Here are my thoughts for the 5th Sunday after Pentecost.
One of the outcomes of my doctoral research was that I found out that businesses wanted chemistry graduates to be able to work together. This is because cooperation in the workplace is as essential to the success of a project as the technical and scientific knowledge that individuals bring to the project.
The ability to work together transcends the secular workplace. In today’s Gospel reading (1) Jesus sends out the disciples on their first mission in pairs. There were probably two reasons for doing this. First, by having a working partner, there was mutual support during this brief first missionary effort. Second, having two individuals working together adds to the credibility of the testimony that the disciples gave. It should be noted that this was also in accordance with the Old Testament where the testimony of two or more witnesses was necessary for the testimony of one to be considered.
This concept of teamwork for the completion of the task or the project in question was also stated in the Old Testament reading for today, (2)Here we read of the elders of Israel anointing David as their king; this was the third such anointing for David. He was first anointed by Samuel in anticipation of his rule and the second was in acknowledgement of his rule over Judah. This third anointing acknowledges that his rule will be over the entire nation of Israel.
But there is also the covenant between David and the elders. Covenants, such as what is common in the Bible, are formal agreements between two parties with each assuming some obligation or responsibility. Covenants can be made between two individuals, such as the one between Laban and Jacob following Jacob’s marriage to Rachel or the one between David and Jonathan. Or it can be as it was in today’s reading an agreement between an individual, such as David, and a nation, the people of Israel.
This covenant between David and the nation was to redefine the relationship between the king and the country. Earlier, in 1 Samuel 10: 25, Samuel had noted what the duties and prerogatives of the Israelite king were to be. This was done for the benefit of both the people and the king-designate. This was meant to clearly distinguish the Israelite kingship from that of the surrounding nations and ensure that the king’s rule in Israel was compatible with the continued rule of God over Israel as her Great King. The covenant established by David in today’s reading reaffirms this previous understanding.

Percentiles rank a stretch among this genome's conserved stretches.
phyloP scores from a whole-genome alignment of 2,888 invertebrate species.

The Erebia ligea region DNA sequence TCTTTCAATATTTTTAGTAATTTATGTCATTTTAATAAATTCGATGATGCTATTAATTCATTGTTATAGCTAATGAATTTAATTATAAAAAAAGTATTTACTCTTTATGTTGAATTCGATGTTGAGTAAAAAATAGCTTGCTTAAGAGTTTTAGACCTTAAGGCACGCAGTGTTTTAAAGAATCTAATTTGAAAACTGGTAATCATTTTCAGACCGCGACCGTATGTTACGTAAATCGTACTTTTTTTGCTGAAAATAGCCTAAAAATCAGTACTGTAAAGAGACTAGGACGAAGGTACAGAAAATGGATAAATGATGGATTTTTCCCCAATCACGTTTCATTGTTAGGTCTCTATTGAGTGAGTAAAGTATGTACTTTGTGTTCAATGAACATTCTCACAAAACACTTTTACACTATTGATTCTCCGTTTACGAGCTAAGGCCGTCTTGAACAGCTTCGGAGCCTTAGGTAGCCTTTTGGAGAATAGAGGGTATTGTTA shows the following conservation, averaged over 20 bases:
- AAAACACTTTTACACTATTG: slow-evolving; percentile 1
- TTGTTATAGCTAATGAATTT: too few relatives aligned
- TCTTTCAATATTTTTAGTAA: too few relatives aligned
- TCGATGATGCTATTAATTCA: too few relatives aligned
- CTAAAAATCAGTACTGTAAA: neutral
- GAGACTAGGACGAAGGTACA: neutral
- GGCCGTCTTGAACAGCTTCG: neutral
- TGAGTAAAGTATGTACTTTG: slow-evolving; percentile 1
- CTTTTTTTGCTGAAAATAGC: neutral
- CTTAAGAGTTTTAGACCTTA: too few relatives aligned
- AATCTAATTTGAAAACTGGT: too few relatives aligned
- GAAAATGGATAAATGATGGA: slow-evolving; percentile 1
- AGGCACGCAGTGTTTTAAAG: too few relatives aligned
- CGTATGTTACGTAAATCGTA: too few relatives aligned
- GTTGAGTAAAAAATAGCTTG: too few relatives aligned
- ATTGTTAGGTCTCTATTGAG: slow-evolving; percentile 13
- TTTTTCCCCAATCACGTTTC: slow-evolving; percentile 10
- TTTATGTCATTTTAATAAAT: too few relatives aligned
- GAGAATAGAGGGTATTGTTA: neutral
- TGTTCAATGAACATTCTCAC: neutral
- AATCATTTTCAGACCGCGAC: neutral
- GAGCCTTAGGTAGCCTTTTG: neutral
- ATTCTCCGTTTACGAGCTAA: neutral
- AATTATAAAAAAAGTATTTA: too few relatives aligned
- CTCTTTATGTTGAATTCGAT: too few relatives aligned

It made it clear that the work of the country would be a partnership, with each partner responsible for certain tasks. The accomplishments of the nation could not be done without both partners working together. So when Jesus sent the disciples out into the mission field as partners, he was merely reminding them of the covenant that had been established long before they were there.
Now, Paul writes about the work that he is doing alone. (3) But is he really working alone? As we read this 2nd letter to the Christians, we know that Paul is referring to himself, though he would rather not specifically state so. But as we read his words, we note that he is also referring to the Holy Spirit and acknowledging that without the presence of the Holy Spirit, none of his work would mean anything.
It is the same for us today. We go out into the mission field every time we leave our home or the church. Sometimes we go out in pairs but often times our journey is singular in nature. But, in accepting Christ as our Savior and opening our hearts to the presence of the Holy Spirit as the disciples did some two thousand years ago, we are not alone.
As Paul has noted on other occasions, we all have our own special skills and talents. It is those talents that we are called upon to utilize in the spread of the Gospel. But, as he reminded the Corinthians in this letter for today, it is not our skills and talents that enabled the Gospel to be successfully passed to the nations. We have to understand, as Paul did, that it is our partnership and covenant with God that brings the success we sometimes try to pass off as our own.
The partnership that we have with God today through the opening of our hearts and souls to the presence of the Holy Spirit is a reminder and a continuation of the partnership first established on the plains outside Israel when David became king. It is in the same manner as when Jesus sent the disciples out into the mission field, trusting in God, and working with a partner.
Are you prepared this day to work with God? Will you allow the Holy Spirit to come into your life so that the work you do brings glory to His Kingdom? These are the questions that you take with you today as you prepare to once again go out into the mission world.
Mark 6: 1 – 13
(2) 2 Samuel 5: 1- 5, 9 – 10
(3) 2 Corinthians 12: 2 – 10